Even Wall didn’t know, or wouldn’t say.

“We don’t have a comment to the question right now,” he said when asked if there was a backup plan if 275 feet wasn’t enough of a buffer. “I’m uncomfortable to suggest a long-term plan because there are so many variables,” he said.

Those variables include a lack of understanding of exactly how the barrier beach will heal itself, as it has when it broke through several times previously. Following the break in 2007, the opening widened, then narrowed as the breach drifted east toward Wasque Point on Chappaquiddick.

Britt Raubenheimer and Steve Elgar of WHOI explained that their research showed a significant difference in the height of the water in Katama Bay and the Atlantic Ocean on the other side of the barrier beach. The water was essentially rushing downhill from Edgartown Harbor toward the barrier beach and the force, concentrated into a narrow opening by 2012, scoured out a deep channel where there was once a wide beach.

Peter Rosen, another geologist hired by the Schifters, was hopeful that the most recent aerial photographs showed multiple channels starting to form and sand drifting by what he believed was a weakening current and building up along the shore.

Edgartown shellfish constable Paul Bagnall was critical of the Schifters for building such a big home in what many locals knew was a spot prone to major erosion.

“I built my house to last 100 years, but when the Schifters built their house, they didn’t have a prayer of lasting 100 years,” Bagnall said. “There wasn’t a person in town that thought they had a chance to last.”

David Foster, director of the Harvard Forest on Chappaquiddick, took the long view. His research had shown that, for most of recorded history, Chappaquiddick had been an island and the breach was actually status quo.

Harbormaster Charlie Blair had seen it all before. When Blair was a child in the 1950s, there also was an opening in the barrier beach. The harbormaster at the time used freshly cut pine trees to mark the new channel, he said, pulling them up and moving them as the channel migrated to the east until it finally closed up.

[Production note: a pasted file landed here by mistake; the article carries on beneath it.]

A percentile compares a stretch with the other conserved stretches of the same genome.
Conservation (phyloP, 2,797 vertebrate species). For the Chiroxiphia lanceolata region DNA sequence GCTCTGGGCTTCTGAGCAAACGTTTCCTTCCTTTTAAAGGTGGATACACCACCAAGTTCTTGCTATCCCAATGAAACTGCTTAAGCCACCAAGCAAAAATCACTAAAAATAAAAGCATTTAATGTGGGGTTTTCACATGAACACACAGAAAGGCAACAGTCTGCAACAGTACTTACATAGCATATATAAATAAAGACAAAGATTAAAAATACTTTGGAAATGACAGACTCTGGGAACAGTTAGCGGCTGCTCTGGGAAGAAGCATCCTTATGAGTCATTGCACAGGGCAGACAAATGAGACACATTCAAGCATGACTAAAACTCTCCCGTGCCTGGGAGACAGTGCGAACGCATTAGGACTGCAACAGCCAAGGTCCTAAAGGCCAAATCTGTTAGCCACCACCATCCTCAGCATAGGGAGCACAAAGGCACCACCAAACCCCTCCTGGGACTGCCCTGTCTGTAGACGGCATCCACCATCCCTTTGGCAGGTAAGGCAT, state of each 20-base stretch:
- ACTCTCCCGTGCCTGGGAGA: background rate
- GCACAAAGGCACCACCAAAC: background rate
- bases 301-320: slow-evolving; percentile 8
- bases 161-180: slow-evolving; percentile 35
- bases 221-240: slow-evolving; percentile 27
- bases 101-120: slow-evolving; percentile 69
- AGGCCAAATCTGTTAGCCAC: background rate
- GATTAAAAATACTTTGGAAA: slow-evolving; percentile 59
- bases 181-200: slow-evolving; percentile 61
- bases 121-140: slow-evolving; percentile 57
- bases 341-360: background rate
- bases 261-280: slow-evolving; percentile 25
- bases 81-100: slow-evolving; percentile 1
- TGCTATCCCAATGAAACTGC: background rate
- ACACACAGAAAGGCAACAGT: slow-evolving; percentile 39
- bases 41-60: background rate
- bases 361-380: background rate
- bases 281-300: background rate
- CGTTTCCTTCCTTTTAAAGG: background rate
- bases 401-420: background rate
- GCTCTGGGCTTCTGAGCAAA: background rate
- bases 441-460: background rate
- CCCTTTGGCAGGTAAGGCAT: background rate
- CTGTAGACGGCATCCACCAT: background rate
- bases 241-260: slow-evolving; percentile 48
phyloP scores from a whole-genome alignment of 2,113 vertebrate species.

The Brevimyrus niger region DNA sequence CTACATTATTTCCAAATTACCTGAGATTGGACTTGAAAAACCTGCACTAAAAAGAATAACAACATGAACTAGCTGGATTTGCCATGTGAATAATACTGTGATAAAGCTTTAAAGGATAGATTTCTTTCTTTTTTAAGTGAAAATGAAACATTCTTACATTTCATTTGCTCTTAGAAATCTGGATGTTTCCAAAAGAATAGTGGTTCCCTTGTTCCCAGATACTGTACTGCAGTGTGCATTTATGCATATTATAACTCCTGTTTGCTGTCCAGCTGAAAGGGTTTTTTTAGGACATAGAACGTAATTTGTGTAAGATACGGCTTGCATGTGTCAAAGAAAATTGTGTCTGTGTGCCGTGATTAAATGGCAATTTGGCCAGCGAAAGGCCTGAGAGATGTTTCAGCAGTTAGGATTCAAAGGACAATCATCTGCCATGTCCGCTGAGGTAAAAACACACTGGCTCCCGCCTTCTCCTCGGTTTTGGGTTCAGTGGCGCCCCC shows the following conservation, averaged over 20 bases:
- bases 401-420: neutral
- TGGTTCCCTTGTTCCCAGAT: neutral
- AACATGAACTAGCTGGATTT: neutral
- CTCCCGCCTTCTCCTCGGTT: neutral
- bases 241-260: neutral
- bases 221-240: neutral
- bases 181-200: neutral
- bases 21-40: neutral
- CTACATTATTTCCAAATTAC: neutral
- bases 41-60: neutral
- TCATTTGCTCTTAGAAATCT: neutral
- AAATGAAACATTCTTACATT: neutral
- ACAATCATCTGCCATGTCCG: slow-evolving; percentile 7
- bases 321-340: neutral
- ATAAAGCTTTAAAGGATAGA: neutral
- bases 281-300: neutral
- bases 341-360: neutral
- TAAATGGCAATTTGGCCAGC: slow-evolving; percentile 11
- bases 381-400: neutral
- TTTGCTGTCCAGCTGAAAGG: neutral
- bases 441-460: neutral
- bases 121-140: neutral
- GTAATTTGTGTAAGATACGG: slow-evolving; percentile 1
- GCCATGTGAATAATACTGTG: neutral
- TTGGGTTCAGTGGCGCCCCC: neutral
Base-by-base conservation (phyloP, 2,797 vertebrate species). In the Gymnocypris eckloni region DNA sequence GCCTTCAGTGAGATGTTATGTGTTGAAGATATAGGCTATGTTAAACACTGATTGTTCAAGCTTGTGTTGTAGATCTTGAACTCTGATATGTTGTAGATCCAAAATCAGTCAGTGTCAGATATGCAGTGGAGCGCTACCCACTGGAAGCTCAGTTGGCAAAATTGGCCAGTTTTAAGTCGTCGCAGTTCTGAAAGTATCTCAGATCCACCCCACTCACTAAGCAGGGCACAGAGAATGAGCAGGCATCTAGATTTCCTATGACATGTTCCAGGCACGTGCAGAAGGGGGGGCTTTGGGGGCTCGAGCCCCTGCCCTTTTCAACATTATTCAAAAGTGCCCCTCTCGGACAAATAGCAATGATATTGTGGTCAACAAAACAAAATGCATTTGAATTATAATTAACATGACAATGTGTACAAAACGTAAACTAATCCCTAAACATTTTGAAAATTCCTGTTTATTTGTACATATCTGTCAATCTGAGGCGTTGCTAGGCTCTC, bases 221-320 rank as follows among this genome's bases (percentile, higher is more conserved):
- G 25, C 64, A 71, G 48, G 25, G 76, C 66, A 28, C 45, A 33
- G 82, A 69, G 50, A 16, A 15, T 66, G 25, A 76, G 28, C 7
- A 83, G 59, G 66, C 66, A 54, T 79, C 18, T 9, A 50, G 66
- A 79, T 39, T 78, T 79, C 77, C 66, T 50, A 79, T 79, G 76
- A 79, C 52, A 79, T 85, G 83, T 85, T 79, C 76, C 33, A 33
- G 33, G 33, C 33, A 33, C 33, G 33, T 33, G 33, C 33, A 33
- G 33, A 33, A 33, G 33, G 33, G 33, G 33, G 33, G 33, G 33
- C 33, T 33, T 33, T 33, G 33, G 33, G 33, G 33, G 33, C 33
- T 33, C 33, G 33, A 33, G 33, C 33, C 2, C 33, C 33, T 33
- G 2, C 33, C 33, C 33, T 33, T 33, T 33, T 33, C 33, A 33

But the 2007 opening had a much bigger impact.

What had once been a relatively calm harbor was suddenly behaving more like a swift running river as water flowed in from the north and out the hole to the south. It upended 4,000-pound moorings, wreaked havoc with the underpowered Chappaquiddick ferries, scoured out shellfish beds, uncovered long-buried WWII munitions, and even dug up a body that had been buried in the sand, depositing it next to Blair’s office.

“It was chaos. Like an explosion,” Blair said.

Read more in; Storm Surge; A Coastal Village Battles the Atlantic, Beach Wars; 10,000 Years on a Barrier Beach and The View From Strawberry Hill; Reflections on the Hottest Year on Record. See Strawberry Hill, UPNE, and Schiffer book tabs at the top of this page.


Leave a Reply

Fill in your details below or click an icon to log in: Logo

You are commenting using your account. Log Out /  Change )

Google+ photo

You are commenting using your Google+ account. Log Out /  Change )

Twitter picture

You are commenting using your Twitter account. Log Out /  Change )

Facebook photo

You are commenting using your Facebook account. Log Out /  Change )

Connecting to %s


%d bloggers like this: